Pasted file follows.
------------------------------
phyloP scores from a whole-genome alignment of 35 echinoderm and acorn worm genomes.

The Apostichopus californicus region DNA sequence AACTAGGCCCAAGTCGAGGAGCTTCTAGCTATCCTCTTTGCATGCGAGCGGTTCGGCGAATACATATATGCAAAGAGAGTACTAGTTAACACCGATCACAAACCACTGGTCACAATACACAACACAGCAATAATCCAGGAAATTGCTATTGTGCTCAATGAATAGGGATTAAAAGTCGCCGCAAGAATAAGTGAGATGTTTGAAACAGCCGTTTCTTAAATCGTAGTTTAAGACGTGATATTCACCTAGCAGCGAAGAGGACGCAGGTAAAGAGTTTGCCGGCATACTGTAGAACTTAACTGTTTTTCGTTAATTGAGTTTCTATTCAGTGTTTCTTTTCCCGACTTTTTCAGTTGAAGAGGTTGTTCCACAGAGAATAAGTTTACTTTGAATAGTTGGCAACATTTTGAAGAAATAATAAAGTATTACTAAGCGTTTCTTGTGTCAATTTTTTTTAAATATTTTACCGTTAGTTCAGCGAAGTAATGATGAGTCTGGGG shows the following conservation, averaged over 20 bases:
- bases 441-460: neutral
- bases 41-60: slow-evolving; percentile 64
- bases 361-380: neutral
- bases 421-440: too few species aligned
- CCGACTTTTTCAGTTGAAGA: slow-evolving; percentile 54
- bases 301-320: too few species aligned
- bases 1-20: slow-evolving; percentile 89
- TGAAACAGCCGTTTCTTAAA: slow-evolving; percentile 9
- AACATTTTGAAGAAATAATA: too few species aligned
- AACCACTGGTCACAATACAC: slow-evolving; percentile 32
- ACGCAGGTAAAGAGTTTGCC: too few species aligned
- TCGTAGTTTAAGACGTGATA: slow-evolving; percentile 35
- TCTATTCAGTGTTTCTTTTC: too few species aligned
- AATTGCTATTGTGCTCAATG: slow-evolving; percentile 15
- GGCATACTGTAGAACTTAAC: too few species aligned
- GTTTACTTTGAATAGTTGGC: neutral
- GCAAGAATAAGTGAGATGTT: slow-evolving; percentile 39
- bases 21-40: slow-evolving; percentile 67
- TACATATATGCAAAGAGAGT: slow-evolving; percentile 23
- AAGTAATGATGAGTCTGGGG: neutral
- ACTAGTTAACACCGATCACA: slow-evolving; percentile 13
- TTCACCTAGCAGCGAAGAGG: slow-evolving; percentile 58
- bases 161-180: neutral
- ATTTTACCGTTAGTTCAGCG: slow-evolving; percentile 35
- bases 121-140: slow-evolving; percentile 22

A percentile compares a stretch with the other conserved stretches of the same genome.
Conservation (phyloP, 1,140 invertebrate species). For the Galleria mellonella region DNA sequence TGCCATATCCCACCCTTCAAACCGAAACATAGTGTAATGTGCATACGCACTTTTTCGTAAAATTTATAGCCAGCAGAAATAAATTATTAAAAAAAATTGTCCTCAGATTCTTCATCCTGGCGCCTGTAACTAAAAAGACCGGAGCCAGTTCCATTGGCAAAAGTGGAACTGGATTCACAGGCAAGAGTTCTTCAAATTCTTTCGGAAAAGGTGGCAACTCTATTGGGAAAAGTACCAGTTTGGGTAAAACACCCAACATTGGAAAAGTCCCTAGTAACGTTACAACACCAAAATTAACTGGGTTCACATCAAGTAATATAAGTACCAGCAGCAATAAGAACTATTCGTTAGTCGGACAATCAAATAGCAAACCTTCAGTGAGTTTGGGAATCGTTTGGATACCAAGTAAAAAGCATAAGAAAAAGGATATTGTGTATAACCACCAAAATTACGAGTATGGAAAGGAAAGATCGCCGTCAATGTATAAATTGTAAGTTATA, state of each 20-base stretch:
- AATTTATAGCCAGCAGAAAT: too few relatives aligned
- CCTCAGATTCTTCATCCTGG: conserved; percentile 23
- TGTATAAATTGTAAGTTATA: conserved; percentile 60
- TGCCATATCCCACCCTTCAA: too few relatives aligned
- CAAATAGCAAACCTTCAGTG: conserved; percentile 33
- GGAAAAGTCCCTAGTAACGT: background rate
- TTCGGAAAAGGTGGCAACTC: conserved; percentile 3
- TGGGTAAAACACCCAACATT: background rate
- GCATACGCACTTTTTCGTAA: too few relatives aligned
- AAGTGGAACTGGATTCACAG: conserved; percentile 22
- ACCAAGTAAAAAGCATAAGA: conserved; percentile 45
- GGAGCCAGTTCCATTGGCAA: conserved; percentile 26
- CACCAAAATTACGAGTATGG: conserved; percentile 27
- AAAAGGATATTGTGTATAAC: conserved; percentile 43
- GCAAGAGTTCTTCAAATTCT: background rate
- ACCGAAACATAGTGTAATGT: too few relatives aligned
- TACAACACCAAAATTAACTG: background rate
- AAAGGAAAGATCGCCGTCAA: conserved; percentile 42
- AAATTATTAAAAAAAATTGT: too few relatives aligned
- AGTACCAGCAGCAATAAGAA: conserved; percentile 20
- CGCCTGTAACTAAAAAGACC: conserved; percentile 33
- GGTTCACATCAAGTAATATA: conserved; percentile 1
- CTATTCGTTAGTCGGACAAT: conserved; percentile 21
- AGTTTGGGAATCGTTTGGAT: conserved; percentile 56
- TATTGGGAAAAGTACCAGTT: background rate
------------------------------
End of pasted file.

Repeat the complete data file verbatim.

phyloP scores from a whole-genome alignment of 35 echinoderm and acorn worm genomes.

The Apostichopus californicus region DNA sequence AACTAGGCCCAAGTCGAGGAGCTTCTAGCTATCCTCTTTGCATGCGAGCGGTTCGGCGAATACATATATGCAAAGAGAGTACTAGTTAACACCGATCACAAACCACTGGTCACAATACACAACACAGCAATAATCCAGGAAATTGCTATTGTGCTCAATGAATAGGGATTAAAAGTCGCCGCAAGAATAAGTGAGATGTTTGAAACAGCCGTTTCTTAAATCGTAGTTTAAGACGTGATATTCACCTAGCAGCGAAGAGGACGCAGGTAAAGAGTTTGCCGGCATACTGTAGAACTTAACTGTTTTTCGTTAATTGAGTTTCTATTCAGTGTTTCTTTTCCCGACTTTTTCAGTTGAAGAGGTTGTTCCACAGAGAATAAGTTTACTTTGAATAGTTGGCAACATTTTGAAGAAATAATAAAGTATTACTAAGCGTTTCTTGTGTCAATTTTTTTTAAATATTTTACCGTTAGTTCAGCGAAGTAATGATGAGTCTGGGG shows the following conservation, averaged over 20 bases:
- bases 441-460: neutral
- bases 41-60: slow-evolving; percentile 64
- bases 361-380: neutral
- bases 421-440: too few species aligned
- CCGACTTTTTCAGTTGAAGA: slow-evolving; percentile 54
- bases 301-320: too few species aligned
- bases 1-20: slow-evolving; percentile 89
- TGAAACAGCCGTTTCTTAAA: slow-evolving; percentile 9
- AACATTTTGAAGAAATAATA: too few species aligned
- AACCACTGGTCACAATACAC: slow-evolving; percentile 32
- ACGCAGGTAAAGAGTTTGCC: too few species aligned
- TCGTAGTTTAAGACGTGATA: slow-evolving; percentile 35
- TCTATTCAGTGTTTCTTTTC: too few species aligned
- AATTGCTATTGTGCTCAATG: slow-evolving; percentile 15
- GGCATACTGTAGAACTTAAC: too few species aligned
- GTTTACTTTGAATAGTTGGC: neutral
- GCAAGAATAAGTGAGATGTT: slow-evolving; percentile 39
- bases 21-40: slow-evolving; percentile 67
- TACATATATGCAAAGAGAGT: slow-evolving; percentile 23
- AAGTAATGATGAGTCTGGGG: neutral
- ACTAGTTAACACCGATCACA: slow-evolving; percentile 13
- TTCACCTAGCAGCGAAGAGG: slow-evolving; percentile 58
- bases 161-180: neutral
- ATTTTACCGTTAGTTCAGCG: slow-evolving; percentile 35
- bases 121-140: slow-evolving; percentile 22

A percentile compares a stretch with the other conserved stretches of the same genome.
Conservation (phyloP, 1,140 invertebrate species). For the Galleria mellonella region DNA sequence TGCCATATCCCACCCTTCAAACCGAAACATAGTGTAATGTGCATACGCACTTTTTCGTAAAATTTATAGCCAGCAGAAATAAATTATTAAAAAAAATTGTCCTCAGATTCTTCATCCTGGCGCCTGTAACTAAAAAGACCGGAGCCAGTTCCATTGGCAAAAGTGGAACTGGATTCACAGGCAAGAGTTCTTCAAATTCTTTCGGAAAAGGTGGCAACTCTATTGGGAAAAGTACCAGTTTGGGTAAAACACCCAACATTGGAAAAGTCCCTAGTAACGTTACAACACCAAAATTAACTGGGTTCACATCAAGTAATATAAGTACCAGCAGCAATAAGAACTATTCGTTAGTCGGACAATCAAATAGCAAACCTTCAGTGAGTTTGGGAATCGTTTGGATACCAAGTAAAAAGCATAAGAAAAAGGATATTGTGTATAACCACCAAAATTACGAGTATGGAAAGGAAAGATCGCCGTCAATGTATAAATTGTAAGTTATA, state of each 20-base stretch:
- AATTTATAGCCAGCAGAAAT: too few relatives aligned
- CCTCAGATTCTTCATCCTGG: conserved; percentile 23
- TGTATAAATTGTAAGTTATA: conserved; percentile 60
- TGCCATATCCCACCCTTCAA: too few relatives aligned
- CAAATAGCAAACCTTCAGTG: conserved; percentile 33
- GGAAAAGTCCCTAGTAACGT: background rate
- TTCGGAAAAGGTGGCAACTC: conserved; percentile 3
- TGGGTAAAACACCCAACATT: background rate
- GCATACGCACTTTTTCGTAA: too few relatives aligned
- AAGTGGAACTGGATTCACAG: conserved; percentile 22
- ACCAAGTAAAAAGCATAAGA: conserved; percentile 45
- GGAGCCAGTTCCATTGGCAA: conserved; percentile 26
- CACCAAAATTACGAGTATGG: conserved; percentile 27
- AAAAGGATATTGTGTATAAC: conserved; percentile 43
- GCAAGAGTTCTTCAAATTCT: background rate
- ACCGAAACATAGTGTAATGT: too few relatives aligned
- TACAACACCAAAATTAACTG: background rate
- AAAGGAAAGATCGCCGTCAA: conserved; percentile 42
- AAATTATTAAAAAAAATTGT: too few relatives aligned
- AGTACCAGCAGCAATAAGAA: conserved; percentile 20
- CGCCTGTAACTAAAAAGACC: conserved; percentile 33
- GGTTCACATCAAGTAATATA: conserved; percentile 1
- CTATTCGTTAGTCGGACAAT: conserved; percentile 21
- AGTTTGGGAATCGTTTGGAT: conserved; percentile 56
- TATTGGGAAAAGTACCAGTT: background rate